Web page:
Training Staff to Implement a Paired-Stimulus Preference Assessment using Video Modeling with Voiceover Instruction

PRISCA DELIPERI (Caldwell College), Jason C. Vladescu (Caldwell College), Ruth M. DeBar (Caldwell College), Kenneth F. Reeve (Caldwell College), Sharon A. Reeve (Caldwell College)
Abstract:

A key component of successful early intervention programming is the identification of stimuli that may function as reinforcers. Behavior analysts have overwhelmingly reported that the paired-stimulus (PS) preference assessment is the most commonly used direct method of determining preference (Graph & Karsten, 2012). Although effective at identifying potential reinforcers, the PS procedure is only useful if staff are trained on the steps necessary to conduct the assessment. The current study examined the effectiveness of video modeling with voiceover instruction to train staff to conduct a paired-stimulus preference assessment. Three staff were trained to identify items to use during the PS assessment, conduct a PS preference assessment with a simulated consumer (i.e., an adult acting as a child), and how to score and interpret the results of the PS assessment. Generalization was assessed with an actual consumer (i.e., a child with autism). The results demonstrated that video modeling was effective, and staff demonstrated high levels of integrity up to 2-months following training. These results support a growing body of literature supporting the use of video modeling as an approach to training. We will discuss the current study in the context of previous staff training studies and suggest areas for future research.

 

Teaching Behavioral Therapists to Implement a Maintenance Procedure during Therapy Sessions

MICHELE BISHOP (Center for Autism and Related Disorders (CARD)), Amy Kenzer (Southwest Autism Research & Resource Center)
Abstract:

Maintenance of skills is critical for successful treatment of children with autism. Most research has focused on the initial acquisition and generalization of skills, with less research on the maintenance of skills. Researchers have demonstrated that when reinforcement is withdrawn, treatment effects decrease relatively quickly. The use of intermittent reinforcement can promote maintenance of skills. The purpose of the present study was to train direct care staff to implement a maintenance protocol that included 1) varying the order of the responses, 2) using intermittent reinforcement, and 3) conducting error correction at the end of the maintenance trial block. A multiple probe design was used to evaluate the effectiveness of written instructions and in-vivo training for 9 participants. Results indicated that written instructions were ineffective and in-vivo training was necessary to produce accurate performance for all participants. Accurate implementation of the maintenance protocol was observed during generalization probes and at the four week follow-up. These results suggest that in-vivo training produced lasting effects for all participants.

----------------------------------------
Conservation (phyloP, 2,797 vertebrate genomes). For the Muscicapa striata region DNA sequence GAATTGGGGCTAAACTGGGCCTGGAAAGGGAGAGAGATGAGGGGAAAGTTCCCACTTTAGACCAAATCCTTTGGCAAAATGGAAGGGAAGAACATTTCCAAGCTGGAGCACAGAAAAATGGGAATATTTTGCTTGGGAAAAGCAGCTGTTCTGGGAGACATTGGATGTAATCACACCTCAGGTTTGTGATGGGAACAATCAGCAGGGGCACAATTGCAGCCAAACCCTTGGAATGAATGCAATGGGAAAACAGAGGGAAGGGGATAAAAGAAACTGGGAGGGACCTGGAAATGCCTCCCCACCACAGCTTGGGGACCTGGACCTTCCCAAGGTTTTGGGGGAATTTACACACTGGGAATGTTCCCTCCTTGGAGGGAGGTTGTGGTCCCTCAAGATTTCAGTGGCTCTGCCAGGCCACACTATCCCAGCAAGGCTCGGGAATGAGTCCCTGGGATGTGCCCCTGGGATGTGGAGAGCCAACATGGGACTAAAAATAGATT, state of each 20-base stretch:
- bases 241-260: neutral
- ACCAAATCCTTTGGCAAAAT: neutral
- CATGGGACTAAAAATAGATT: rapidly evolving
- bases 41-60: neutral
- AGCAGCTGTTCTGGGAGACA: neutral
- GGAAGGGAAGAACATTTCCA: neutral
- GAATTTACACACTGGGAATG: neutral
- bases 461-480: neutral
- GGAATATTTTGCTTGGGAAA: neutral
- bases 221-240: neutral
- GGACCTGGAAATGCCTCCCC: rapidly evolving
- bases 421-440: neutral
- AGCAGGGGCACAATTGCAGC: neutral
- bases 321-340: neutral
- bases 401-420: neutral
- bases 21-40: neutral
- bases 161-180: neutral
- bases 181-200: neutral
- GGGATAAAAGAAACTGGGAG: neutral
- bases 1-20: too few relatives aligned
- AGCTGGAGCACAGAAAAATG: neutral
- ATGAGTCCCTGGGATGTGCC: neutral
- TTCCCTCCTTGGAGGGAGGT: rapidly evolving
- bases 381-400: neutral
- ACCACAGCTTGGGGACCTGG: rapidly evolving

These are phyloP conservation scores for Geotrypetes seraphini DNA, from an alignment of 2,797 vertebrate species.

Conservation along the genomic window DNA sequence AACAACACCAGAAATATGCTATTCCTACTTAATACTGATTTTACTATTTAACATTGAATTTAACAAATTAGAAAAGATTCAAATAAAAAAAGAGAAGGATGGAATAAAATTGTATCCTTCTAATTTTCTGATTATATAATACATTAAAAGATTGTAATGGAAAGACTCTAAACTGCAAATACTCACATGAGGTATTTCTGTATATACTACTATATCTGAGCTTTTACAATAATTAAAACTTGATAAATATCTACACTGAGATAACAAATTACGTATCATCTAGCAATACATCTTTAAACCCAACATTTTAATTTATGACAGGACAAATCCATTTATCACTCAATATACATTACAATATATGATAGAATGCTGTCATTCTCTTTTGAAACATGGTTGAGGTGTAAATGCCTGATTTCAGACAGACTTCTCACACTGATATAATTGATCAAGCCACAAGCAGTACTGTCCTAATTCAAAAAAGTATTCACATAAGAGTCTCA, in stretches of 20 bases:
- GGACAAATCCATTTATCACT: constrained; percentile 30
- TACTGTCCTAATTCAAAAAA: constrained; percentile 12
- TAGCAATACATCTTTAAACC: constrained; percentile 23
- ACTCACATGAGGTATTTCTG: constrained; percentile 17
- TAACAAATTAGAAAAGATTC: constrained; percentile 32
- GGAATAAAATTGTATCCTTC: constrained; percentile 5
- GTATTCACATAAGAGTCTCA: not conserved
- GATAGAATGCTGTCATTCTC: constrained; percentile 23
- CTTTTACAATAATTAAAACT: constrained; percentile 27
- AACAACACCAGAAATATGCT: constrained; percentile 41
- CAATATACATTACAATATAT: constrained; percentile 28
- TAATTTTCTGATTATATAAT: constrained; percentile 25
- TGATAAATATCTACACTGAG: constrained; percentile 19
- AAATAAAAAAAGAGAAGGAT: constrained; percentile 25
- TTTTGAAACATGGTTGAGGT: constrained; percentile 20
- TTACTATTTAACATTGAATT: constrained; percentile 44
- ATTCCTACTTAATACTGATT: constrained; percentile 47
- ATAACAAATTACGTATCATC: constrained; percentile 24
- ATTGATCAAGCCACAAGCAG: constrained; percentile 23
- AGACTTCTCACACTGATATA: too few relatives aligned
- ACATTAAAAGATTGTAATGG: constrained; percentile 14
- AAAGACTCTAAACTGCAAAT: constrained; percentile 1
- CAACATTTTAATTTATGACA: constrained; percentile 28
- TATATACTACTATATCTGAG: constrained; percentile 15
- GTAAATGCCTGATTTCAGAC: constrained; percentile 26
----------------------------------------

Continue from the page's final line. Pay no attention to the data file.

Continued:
Behavioral Skills Training to Teach Daycare Providers Infant Sign Language Procedures

VALERIE LYNN VANTUSSI (University of North Texas), Tayla Cox (University of North Texas), Karen A. Toussaint (University of North Texas)
Abstract:

The current experiment evaluates the effectiveness of a brief training package to train daycare teachers to teach toddlers to request social interactions using a manual sign based upon American Sign Language. The training package included instructions, video model, role-play, and feedback. A concurrent multiple-baseline design across 3 teacher-toddler dyads was used to evaluate the training package. An analysis was also conducted on the effects of training on the behaviors of toddlers as a group and individually during free play times in the classroom.